Creating a file with random numbers question??

This is a discussion on Creating a file with random numbers question?? within the C Programming forums, part of the General Programming Boards category; Hey guys. I need some help..bad. I have to write a program that creates a file of randomly distributed numbers. ...

  1. #1
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    Creating a file with random numbers question??

    Hey guys. I need some help..bad. I have to write a program that creates a file of randomly distributed numbers. I have the functions figured out and some of the main(). Could you guys take a look at it and just try to steer me in the right direction. I'm just confused on how to get a filename from user, and how many numbers they want to see, then acutally do it. I just need some help getting started.

    Heres the code:

    Code:
    #include <ctype.h>
    #include <stdio.h>
    #include <stdlib.h>
    
    void get_info(char *filename, int *n_ptr);
    
    FILE *cfopen(char *filename, char *mode);
    
    FILE *gfopen(char *filename, char *mode);
    
    int main( int argc, char **argv)
    {
           FILE  *ofp;
           int      i;
    
           // I don't know if I've declared all that I should, and I'm not
           // sure how to call the functions.
    
    
    
           for(i=1; i<=n; ++i){
               fprintf(ofp, "%12d", rand());
               if(i%6 == 0 || i == n)
                  fprintf(ofp, "\n");
    }
    
    
    void get_info(char *filename, int *n_ptr)
    {
        prinf("\n%S\n\n%s",
    	"This progam creates a file of random numbers.",
    	"How many random numbers would you like?   "),
        scanf("%d", n_ptr);
        printf("\nIn what file would you like them?  ");
        scanf("%s", filename);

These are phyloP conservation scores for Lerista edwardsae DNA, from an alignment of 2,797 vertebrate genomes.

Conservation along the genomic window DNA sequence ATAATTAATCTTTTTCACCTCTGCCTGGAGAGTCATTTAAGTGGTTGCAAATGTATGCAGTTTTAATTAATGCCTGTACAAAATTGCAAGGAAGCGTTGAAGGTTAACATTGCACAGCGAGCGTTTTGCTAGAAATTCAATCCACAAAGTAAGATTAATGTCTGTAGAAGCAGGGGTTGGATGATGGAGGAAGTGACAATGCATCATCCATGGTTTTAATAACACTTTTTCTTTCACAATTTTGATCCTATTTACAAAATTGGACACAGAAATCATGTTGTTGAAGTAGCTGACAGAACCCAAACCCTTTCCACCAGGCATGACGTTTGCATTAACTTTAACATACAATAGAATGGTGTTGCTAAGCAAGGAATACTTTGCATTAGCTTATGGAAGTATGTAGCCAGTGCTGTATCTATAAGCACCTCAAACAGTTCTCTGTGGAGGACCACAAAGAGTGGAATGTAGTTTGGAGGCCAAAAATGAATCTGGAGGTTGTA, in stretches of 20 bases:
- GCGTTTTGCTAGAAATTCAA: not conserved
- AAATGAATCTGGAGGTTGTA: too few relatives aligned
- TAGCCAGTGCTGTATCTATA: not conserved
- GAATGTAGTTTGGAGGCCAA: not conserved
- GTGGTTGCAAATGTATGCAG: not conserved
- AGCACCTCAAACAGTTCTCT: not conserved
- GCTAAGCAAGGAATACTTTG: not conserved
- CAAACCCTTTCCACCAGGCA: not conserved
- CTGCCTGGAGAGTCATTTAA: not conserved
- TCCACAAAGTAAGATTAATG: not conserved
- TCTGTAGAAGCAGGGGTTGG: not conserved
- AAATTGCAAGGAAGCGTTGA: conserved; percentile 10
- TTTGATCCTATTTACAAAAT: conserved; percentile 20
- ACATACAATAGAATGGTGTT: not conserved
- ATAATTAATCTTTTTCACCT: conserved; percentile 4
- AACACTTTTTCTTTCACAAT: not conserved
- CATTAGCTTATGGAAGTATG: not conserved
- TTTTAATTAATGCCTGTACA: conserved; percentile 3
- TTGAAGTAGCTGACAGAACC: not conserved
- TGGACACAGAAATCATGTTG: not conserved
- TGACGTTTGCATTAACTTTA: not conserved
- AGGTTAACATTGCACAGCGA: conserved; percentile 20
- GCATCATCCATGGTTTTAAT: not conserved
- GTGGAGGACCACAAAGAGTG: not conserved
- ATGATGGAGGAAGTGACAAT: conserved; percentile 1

}
    
    
    
    
    FILE *cfopen(char *filename, char *mode)
    {
        char  reply[2];
        FILE  *fp;
     
        if(strcmp(mode, "w") == 0
          && (fp = fopen(filename, "r")) != NULL){
            fclose(fp);
    	printf("\nFile exists.  Overwrite it? ");
            scanf("%1s", reply);
            if(*reply != 'y' && *reply != 'Y') {
            printf("\nBye!\n\n");
    	exit(1);
    	}
          fp = gfopen(filename, mode);
          return fp;
    }
    
    
    
    FILE *gfopen(char *filename, char *mode)
    {
        FILE *fp;
        
        if((fp = fopen(filename,mode)) == NULL){
        fprintf(stderr, "Cannot open %s - bye!\n", filename);   
        exit(1);
        }
        return fp;
    }

    Any help would be greatly appreciated!!!!!

  2. #2
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    okay, I just realized that I don't need to use argc and argv in this, but I still am not sure what all I have to Initialize and then pass to the funtions. I think I have to include an array so that the numbers will be printed by the fprintf statements, but I'm not sure how to set that up either. Any advice - just advice?

  3. #3
    The Richness... Richie T's Avatar
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    first things first, you need to learn how to generate a good set of
    random numbers. you need to seed rand first like this:

    Code:
    #include <time.h>
    
    int main (void)
    {
          int i, j, k;
    .
    .
    .
    
          srand (time(0));
    
          printf ("How many random numbers would you like: ");
          scanf ("%d", &i);
    
          for (j=0; j<i; j++)
          {
                   fprintf (filepointer, "%d\n", rand ());
          }
    call srand only once and you get good random numbers.

    next thing, reading in from the user: use fgets to read in strings,
    its probably the best function to use. see this

    now IMO it would be better to write this program as just 1
    function, that way you can avoid using pointers because you
    dont seem to be too confident with how they work, and also
    this program is not too complex either, although it may seem
    challenging at the moment.